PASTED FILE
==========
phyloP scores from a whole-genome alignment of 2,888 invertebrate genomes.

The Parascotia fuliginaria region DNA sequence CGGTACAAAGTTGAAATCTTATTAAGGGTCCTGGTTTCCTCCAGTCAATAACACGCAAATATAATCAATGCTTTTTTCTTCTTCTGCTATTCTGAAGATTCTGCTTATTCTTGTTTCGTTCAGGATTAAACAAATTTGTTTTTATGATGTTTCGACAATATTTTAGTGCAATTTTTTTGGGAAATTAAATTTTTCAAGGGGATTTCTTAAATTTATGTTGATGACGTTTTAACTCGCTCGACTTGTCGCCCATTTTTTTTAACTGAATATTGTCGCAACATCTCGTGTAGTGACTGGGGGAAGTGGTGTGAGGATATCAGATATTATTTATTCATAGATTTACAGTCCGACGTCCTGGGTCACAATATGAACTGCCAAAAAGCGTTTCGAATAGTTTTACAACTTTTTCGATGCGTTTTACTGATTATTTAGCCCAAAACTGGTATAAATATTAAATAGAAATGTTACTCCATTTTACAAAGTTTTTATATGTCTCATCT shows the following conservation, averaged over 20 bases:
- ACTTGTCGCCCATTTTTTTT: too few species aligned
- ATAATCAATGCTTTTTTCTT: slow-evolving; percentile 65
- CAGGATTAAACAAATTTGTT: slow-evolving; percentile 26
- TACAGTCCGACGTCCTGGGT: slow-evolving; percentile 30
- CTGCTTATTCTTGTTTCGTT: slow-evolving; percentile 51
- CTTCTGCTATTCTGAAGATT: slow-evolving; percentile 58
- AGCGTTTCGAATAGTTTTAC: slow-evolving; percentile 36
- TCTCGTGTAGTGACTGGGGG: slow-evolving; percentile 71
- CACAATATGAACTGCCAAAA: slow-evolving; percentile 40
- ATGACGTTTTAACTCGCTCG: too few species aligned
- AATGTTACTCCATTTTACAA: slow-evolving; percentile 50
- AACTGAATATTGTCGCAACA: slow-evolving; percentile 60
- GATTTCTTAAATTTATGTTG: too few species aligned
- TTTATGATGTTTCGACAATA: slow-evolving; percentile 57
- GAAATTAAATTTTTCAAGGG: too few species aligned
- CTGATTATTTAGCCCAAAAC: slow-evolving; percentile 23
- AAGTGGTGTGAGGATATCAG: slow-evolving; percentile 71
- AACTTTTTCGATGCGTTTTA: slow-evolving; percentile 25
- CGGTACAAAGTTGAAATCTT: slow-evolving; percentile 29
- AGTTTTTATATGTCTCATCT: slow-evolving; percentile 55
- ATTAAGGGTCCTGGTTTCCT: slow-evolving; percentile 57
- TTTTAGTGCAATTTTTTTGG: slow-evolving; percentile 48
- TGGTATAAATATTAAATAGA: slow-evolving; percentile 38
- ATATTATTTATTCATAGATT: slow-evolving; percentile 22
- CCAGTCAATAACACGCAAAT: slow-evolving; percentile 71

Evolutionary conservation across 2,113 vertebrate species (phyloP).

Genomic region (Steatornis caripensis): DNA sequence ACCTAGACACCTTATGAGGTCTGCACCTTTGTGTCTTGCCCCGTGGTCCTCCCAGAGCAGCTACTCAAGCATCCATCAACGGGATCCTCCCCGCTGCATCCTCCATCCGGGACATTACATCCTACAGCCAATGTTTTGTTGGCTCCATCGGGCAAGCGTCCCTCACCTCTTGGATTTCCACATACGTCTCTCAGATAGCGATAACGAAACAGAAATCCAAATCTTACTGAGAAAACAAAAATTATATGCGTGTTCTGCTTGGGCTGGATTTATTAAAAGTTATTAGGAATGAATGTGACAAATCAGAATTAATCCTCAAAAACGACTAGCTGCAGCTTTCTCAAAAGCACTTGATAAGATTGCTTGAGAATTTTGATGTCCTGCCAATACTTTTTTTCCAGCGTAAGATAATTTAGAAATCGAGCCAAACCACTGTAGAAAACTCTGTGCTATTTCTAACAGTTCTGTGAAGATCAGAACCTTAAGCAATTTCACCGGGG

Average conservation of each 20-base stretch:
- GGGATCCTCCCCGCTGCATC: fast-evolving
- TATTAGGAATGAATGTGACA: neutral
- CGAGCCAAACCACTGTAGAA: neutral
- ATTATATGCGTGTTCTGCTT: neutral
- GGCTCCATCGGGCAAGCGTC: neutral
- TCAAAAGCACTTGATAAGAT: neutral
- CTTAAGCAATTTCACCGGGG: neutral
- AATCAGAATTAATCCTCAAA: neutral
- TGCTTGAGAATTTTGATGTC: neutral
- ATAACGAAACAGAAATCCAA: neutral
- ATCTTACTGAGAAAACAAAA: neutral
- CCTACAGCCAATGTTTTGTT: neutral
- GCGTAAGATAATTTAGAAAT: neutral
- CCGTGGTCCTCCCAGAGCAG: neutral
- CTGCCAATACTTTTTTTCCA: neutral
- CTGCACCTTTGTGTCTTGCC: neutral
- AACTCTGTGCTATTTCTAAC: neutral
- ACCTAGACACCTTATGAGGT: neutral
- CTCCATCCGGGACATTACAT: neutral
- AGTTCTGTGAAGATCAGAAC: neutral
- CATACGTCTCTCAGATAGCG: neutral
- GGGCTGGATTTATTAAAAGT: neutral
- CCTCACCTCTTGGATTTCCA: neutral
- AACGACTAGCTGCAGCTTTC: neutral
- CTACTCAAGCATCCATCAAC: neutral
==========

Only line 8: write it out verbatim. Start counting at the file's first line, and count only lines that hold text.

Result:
- CTTCTGCTATTCTGAAGATT: slow-evolving; percentile 58